After a 10-week virtual workshop, participants in the the fourth annual Write It Out! playwriting program for people living with HIV debuted new works at a December 2 event at the LGBT Community Center in New York in honor of World AIDS Day, marked annually each December 1.

Write It Out! (WIO!), in partnership with the National Queer Theater, announced Matty Mahoski as the 2023 recipient of the WIO! Prize for playwrights living with HIV. WIO! founder Donja R. Love selected Mahoski’s work UN(IN)SURE from four finalists.

This World AIDS Day, NQT and donja r. love are proud to announce the winner of the Write It Out! Prize: Matty Mahoski! ...

Posted by National Queer Theater on Friday, December 1, 2023

For the event at the LGBT Comunity Center, actors directed by Dane Figueroa Edidi performed seven short plays created by the WIO! virtual workshop participants, giving the writers a chance to hear their words onstage and in front of an audience.

“The first in-person sharing for Write It Out! exceeded my wildest imagination,” Love told POZ. “The level of love and joy that manifested was so palpable. It bounced off each body in the space creating something so magical.”

For far too long, people in the HIV community have faced shame and stigma, he said, “but this was a night in which there were no traces. Instead, what we cultivated was joy and pride. The wonderful writers of the 2023 WIO! cohort used their words to offer love and healing. It was one of the most transformative nights of my life.”

The lineup for Write It Out!’s 2023 final sharing included:

  • First Nigga to Cry written by Aaliy Abdullah Muhammad

  • 8,900 written by Kodee Stephens

  • Speak Yo Truth (SYT) written by a playwright who prefers to be annonymous

  • Tiger, Max, & the Angel of Death written by David Anzuelo

  • Present Tense written by Mark S. King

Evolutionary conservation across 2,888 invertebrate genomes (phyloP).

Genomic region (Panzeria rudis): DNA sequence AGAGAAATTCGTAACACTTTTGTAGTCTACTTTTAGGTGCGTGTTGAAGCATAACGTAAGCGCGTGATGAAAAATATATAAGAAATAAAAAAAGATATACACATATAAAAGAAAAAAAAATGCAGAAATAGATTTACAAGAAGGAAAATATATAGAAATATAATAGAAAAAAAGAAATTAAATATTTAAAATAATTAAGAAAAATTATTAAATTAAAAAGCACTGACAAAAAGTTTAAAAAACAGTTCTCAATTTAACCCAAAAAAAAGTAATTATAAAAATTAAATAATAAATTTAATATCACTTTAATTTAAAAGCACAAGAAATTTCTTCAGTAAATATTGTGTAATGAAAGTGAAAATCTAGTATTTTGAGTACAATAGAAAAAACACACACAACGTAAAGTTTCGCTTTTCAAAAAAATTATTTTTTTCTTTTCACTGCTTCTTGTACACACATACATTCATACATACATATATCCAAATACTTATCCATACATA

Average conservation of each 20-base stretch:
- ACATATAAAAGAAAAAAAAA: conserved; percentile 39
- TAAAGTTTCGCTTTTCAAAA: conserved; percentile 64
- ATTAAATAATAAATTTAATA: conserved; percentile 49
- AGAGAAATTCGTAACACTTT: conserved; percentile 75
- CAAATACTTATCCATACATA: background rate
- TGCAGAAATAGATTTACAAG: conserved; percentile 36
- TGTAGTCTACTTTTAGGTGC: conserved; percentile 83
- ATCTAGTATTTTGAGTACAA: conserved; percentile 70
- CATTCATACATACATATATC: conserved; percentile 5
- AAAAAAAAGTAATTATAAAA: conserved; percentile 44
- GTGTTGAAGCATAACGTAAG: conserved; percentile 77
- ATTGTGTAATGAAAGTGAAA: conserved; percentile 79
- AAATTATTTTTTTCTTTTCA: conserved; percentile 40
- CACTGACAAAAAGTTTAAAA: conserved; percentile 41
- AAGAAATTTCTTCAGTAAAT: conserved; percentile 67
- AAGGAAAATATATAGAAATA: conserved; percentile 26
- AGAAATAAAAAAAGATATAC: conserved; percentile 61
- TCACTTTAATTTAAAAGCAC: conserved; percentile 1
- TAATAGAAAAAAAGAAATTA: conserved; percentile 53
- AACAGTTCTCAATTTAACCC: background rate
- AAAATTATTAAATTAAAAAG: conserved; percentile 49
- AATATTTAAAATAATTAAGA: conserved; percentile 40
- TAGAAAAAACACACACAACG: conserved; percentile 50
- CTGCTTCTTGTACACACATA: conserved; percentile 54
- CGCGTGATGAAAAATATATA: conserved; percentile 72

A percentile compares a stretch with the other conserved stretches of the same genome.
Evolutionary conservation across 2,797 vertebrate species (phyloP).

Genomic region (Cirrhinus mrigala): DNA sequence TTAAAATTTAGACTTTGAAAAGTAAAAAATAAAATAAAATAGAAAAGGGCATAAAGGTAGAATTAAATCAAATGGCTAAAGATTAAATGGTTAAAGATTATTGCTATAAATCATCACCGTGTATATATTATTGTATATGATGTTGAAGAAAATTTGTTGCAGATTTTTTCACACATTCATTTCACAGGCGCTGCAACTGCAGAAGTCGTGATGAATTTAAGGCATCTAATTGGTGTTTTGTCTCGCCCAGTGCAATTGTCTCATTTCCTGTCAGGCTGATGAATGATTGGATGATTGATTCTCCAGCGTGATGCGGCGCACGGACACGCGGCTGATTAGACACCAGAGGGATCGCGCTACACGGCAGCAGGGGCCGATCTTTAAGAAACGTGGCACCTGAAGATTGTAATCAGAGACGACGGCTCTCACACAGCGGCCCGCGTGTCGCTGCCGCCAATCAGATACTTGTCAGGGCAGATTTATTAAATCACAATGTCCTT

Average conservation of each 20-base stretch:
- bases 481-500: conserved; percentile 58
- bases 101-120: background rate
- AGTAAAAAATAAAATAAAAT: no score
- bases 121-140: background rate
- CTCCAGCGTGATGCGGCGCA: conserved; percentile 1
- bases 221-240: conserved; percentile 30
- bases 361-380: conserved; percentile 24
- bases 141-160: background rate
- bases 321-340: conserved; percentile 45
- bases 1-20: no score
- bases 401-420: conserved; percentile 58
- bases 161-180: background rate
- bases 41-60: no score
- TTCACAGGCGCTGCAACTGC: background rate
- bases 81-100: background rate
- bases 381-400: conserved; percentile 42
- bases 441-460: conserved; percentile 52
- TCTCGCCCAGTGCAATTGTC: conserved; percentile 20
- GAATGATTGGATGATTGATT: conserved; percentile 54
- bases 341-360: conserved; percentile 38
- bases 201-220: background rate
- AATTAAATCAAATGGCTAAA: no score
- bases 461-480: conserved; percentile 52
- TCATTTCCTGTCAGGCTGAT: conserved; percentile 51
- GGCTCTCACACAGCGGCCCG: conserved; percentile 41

• Awake written by Ted Sod

  • You Lived It written by ZM

For more on Write It Out!, see “Got HIV and Something to Say? Apply for This Free Playwriting Workshop.”

As the recipient of this year’s Write It Out! Prize, Mahoski will receive $5,000 and a year of dramaturgical support to develop a new work.

“Receiving the Write It Out! Prize is a powerful affirmation of my personal progress as well as a recognition of the heart and effort I have poured into this play,” Mahoski said in a statement. “As an early-career playwright, receiving these generous resources will create a firm foundation to stand on as I continue to learn and grow in this medium. Becoming HIV positive forced me to reimagine my life in every way I had previously considered it. Living with HIV has empowered me to walk fully into who I am and to hold myself with strength, with love and with the knowledge that I am not alone; I am in community. The WIO! cohort and prize have helped me to recognize that I want my work and my art to be of service to our community.”

“Matty’s play is clever and muscular,” added Love. “I found myself falling deeper and deeper into the story. How they used absurdism to speak to the incompetence and brokenness of the health care system was painful and hilarious. The play triggered my anxiety as I recalled many frustrating experiences navigating the health care system. Above all, Matty’s play made me feel like I am not alone.”

Write It Out! was founded in 2019, according to its website, to “use the power of imagination and healing to strengthen the voice of those living with HIV and AIDS and transform the theatrical landscape into a more equitable and stigma-free space.”

“Writing helped me navigate my status after diagnosis,” Love has explained on the Write It Out! website. “I started Write It Out! (WIO!) as a way for people living with HIV to be in a creative space void of shame and stigma, to be in a community.… I realize WIO! Is more than a writing workshop. It’s a family that helps people grow as artists and people living with HIV.”

Love is the scribe behind the hit play one in two; the title references the statistic that one in two gay African-American men are expected to test positive for HIV in their lifetime. The play was performed in New York City in 2019 and 2020 and was awarded the 2020 POZ Award for Best Play. See the POZ write-up here.

Love, who is also a filmmaker and poet, graced the cover of POZ in December 2021, for that year’s POZ 100, which celebrated Black HIV advocates. He also spoke with POZ founder Sean Strub in a Q&A titled “Visibility Is Survival.”